At the same time, the pediatric nurses called in the pediatrician and decided that Tre needed to go to the Neonatal Intensive Care Unit (NICU) because he wasn’t absorbing enough oxygen. I was terrified and torn. I wanted Italian Stallion to stay with me, but told him to go with Tre and make sure he was ok. (I later found out that the anesthesiologist was prepping general anesthesia in case it was needed.)
What seemed like an eternity (and a whole lot of medication) later, the doctors told me that I was stable and that the incision had been sewn up. I was wheeled into recovery where I was able to see my parents and in-laws. The doctors told me that I had lost a lot of blood and that had we not decided to go ahead with the c-section then, baby and I would both have likely died.
My first question once we got back to the recovery room was “How is Tre? When can I see him?”
Italian Stallion came back into the room at this point, as he was not able to stay with Tre in NICU until he was evaluated. He said that the nurses said he would be fine and that he just needed some oxygen. This made me feel a little better, but I badly wanted to see him. I was incredibly weak from the surgery, but was informed that I would not be able to eat or drink for several hours. It was now about noon.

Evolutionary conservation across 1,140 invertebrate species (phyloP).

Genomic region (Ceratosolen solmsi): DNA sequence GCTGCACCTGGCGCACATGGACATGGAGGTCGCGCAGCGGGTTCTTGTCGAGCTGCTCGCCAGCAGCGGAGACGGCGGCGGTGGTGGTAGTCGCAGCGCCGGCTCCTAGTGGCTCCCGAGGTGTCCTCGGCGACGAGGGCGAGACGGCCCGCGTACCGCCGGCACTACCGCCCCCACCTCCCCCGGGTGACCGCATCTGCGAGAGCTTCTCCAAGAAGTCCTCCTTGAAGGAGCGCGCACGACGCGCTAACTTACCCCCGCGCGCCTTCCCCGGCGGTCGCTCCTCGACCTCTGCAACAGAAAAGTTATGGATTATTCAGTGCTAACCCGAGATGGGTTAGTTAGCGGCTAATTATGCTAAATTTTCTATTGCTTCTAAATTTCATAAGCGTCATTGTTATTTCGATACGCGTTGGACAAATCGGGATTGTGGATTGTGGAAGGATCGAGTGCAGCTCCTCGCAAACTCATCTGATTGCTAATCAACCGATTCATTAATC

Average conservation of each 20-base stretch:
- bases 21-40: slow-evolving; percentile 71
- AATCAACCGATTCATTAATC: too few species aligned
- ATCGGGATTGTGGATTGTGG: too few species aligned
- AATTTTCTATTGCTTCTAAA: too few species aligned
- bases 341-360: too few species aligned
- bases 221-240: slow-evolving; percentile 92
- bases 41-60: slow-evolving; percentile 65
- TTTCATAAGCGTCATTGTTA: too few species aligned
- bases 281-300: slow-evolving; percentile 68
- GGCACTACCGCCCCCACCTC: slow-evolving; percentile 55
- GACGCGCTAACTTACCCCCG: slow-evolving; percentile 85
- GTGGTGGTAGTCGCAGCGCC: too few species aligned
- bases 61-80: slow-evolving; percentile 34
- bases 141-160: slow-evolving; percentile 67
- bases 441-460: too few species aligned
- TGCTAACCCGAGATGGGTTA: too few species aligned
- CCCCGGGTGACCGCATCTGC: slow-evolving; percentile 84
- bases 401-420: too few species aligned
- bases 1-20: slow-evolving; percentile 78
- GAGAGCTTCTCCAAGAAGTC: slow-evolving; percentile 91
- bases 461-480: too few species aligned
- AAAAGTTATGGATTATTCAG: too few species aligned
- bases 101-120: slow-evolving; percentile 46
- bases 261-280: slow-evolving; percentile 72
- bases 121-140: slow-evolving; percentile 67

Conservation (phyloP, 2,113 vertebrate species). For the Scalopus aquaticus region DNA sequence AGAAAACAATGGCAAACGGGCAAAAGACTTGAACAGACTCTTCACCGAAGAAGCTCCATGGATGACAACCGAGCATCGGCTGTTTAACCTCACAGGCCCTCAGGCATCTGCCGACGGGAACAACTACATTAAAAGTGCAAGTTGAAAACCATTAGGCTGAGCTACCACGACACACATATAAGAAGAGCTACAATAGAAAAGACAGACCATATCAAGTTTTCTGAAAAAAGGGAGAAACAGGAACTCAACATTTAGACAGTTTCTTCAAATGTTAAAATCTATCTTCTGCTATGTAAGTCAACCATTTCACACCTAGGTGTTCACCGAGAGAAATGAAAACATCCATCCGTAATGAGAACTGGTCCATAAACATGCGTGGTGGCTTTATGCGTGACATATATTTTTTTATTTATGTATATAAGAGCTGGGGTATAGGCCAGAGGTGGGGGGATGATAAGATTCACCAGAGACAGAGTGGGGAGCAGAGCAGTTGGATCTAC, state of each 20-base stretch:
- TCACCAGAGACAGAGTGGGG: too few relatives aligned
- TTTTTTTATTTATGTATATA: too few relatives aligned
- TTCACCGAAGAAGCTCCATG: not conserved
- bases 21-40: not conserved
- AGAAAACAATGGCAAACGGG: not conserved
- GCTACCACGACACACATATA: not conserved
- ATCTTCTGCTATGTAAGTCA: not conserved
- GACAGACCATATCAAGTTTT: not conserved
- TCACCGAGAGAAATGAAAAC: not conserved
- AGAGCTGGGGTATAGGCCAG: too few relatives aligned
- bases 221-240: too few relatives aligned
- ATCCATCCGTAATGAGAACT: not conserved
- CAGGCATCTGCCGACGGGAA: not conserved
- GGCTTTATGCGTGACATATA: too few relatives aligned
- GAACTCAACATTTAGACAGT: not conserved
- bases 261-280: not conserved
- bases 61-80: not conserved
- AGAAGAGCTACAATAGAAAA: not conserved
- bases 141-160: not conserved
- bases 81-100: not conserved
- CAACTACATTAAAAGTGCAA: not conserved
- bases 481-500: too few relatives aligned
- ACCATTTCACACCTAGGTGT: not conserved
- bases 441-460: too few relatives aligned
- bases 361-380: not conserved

The nurses told me that I would not be able to see Tre until I was able to get up on my own and into a wheelchair. With this goal in mind, I started wiggling my toes, moving my legs, and trying to get feeling back. It took me a couple hours, but I was finally able to get up and move to a wheelchair.
Italian Stallion wheeled me up to the 8th floor, where the NICU was. We had to check in and show our hospital bracelets to be allowed inside the locked area. I had heard of the NICU, but never been in one, and as not prepared for what we saw there.
Once past the locked doors, we had to scrub from the elbows down with a disinfectant soap and Italian Stallion had to put a hospital gown over his clothes (I already had the “pleasure” of wearing one!).
We finally got past all the sanitation and disinfecting procedure and a nurse took us to see Tre. We walked past little isolettes, special beds for premature babies. We saw tiny one and two pound babies and sets of twins hooked up to respirators and IVs.
We finally got to little Tre at the end of the hall. I cried when I saw him. He had several IVs including an umbilical IV and a respirator tube down his throat. He was crying, but no sound was coming out because of the tube in his throat. I have never wanted anything more than I wanted to pick up and comfort my baby at that moment. My chest was in physical pain as I ached to make him better.
“You can’t hold him as long as the IV is in,” the nurse informed me. “You can reach one hand in and touch his back.”
I wanted to scream at her. I wanted to explain to her that this was not enough. This would not make him better… this would not make me better. Didn’t she know that research shows that when moms hold babies skin-to-skin the babies do better? Instead, I just put my hand on his back. He calmed a little from my touch and it was like we could feel each other’s pain.